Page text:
# An uncountable transitive model believes all reals are constructible

I'm struggling to solve the following old exam problem:

Assume $\mathsf{ZFC}+V=L$. Prove that if $M$ is any uncountable transitive set such that $(M,\in)\models\mathsf{ZFC}$, then $(M,\in)\models$ "every set of integers is constructible".

I think it should be a standard Condensation argument, but I can't get it to work. A couple of observations:

1. It is a standard Condensation argument easy if $M$ (rather than $V$) satisfies $V=L$.
2. The proof that the $\mathsf{GCH}$ holds in $L$ gives that every constructible subset of $L_{\omega}$ is a member of $L_{\omega_1}$. Assuming $V=L$, this means that $P(\omega)\subseteq L_{\omega_1}$. Therefore it suffices to show (though I don't see how, and I'm not sure that it's necessarily true) that every countable ordinal belongs to $M$, so that $M$ contains $L_{\omega_1}$. If this were true, then $M$ would not only believe that every real is constructible; it would contain every constructible real and the ordinal witnessing its constructibility.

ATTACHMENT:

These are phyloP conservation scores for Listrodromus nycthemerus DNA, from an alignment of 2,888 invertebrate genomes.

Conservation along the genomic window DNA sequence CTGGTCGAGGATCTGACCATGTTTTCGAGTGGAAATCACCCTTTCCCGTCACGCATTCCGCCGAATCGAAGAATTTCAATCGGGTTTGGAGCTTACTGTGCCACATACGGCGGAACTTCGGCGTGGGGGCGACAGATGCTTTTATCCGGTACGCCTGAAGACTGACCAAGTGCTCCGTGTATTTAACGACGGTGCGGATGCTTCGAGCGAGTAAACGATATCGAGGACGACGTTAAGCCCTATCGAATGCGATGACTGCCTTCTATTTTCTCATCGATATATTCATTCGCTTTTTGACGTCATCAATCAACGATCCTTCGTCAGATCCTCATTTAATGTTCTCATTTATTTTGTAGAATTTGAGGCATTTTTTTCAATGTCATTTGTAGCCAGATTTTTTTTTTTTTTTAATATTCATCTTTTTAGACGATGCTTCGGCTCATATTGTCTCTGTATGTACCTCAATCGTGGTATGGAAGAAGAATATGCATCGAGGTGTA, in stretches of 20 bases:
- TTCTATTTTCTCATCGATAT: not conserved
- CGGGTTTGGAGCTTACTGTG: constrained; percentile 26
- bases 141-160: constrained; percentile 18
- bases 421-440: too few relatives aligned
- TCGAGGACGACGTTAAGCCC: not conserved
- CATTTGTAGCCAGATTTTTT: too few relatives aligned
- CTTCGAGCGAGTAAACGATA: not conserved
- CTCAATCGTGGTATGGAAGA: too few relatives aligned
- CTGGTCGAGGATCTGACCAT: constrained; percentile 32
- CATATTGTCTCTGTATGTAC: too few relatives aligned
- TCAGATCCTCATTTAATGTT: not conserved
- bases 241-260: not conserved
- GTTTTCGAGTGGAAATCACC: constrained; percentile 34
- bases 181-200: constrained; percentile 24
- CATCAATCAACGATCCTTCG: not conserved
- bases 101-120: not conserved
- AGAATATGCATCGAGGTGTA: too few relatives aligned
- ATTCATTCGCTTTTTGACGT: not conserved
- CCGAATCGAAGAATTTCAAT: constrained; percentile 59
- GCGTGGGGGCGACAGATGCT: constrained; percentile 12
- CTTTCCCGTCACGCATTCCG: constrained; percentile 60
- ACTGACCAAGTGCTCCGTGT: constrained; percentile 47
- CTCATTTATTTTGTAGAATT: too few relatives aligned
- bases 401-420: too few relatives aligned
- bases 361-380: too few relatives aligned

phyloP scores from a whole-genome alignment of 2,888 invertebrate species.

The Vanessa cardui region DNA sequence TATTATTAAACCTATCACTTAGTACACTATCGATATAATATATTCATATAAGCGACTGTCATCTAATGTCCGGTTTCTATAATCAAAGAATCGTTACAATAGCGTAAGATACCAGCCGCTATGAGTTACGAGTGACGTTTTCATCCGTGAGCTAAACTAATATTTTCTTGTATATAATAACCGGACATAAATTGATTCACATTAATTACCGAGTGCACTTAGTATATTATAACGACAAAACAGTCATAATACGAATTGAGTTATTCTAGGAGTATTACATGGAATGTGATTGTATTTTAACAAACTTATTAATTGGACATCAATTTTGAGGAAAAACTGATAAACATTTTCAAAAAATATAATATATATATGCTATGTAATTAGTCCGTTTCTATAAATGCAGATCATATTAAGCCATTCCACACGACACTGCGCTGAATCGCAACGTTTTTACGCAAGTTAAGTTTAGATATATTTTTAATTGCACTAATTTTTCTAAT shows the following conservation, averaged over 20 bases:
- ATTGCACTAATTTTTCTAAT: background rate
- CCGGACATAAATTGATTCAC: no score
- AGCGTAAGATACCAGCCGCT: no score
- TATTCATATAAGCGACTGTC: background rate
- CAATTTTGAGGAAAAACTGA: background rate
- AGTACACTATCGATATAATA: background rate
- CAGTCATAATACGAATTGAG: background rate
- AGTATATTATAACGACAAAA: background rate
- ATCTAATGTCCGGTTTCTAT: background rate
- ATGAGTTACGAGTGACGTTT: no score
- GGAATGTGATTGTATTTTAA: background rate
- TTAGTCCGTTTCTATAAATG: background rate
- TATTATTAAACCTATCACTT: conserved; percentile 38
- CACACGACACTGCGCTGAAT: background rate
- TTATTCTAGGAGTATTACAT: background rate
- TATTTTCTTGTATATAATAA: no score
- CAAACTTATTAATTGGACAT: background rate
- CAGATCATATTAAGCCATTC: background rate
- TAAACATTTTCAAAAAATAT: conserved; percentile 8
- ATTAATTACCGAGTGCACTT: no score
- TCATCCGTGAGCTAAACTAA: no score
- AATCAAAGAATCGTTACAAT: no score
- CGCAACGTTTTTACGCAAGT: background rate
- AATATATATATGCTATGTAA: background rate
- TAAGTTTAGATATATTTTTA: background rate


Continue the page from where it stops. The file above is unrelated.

3. $L^M = L_\alpha$ for some $\alpha$.
4. If $\sup(\mathrm{ON}\cap M)$ is countable, then (since $M$ is uncountable) $M$ must contain sets of arbitrarily large $L$-rank below $\omega_1$. Again, it seems unlikely that $\sup(\mathrm{ON}\cap M)$ could be countable, but I don't see how to prove that it can't be.

Anyone see what I'm missing?

• By "a couple of" I meant "four". Feb 22 '13 at 7:08
• If $M$ satisfies $V=L$, then $M$ satisfies "every set (of integers or other things) is constructible" by definition, not by a condensation argument. Feb 22 '13 at 7:10
• You're right, of course. Good point. Feb 22 '13 at 7:11

If the height of $M$ is countable, then some $V_\alpha^M$ is uncountable, but then it cannot be in bijection with an ordinal of $M$. This is a contradiction.
It follows that the height of $M$ is uncountable, but then you are done, because $L^M$ is $L_\alpha$ for some uncountable $\alpha$. But $L_{\omega_1}$ already contains all reals.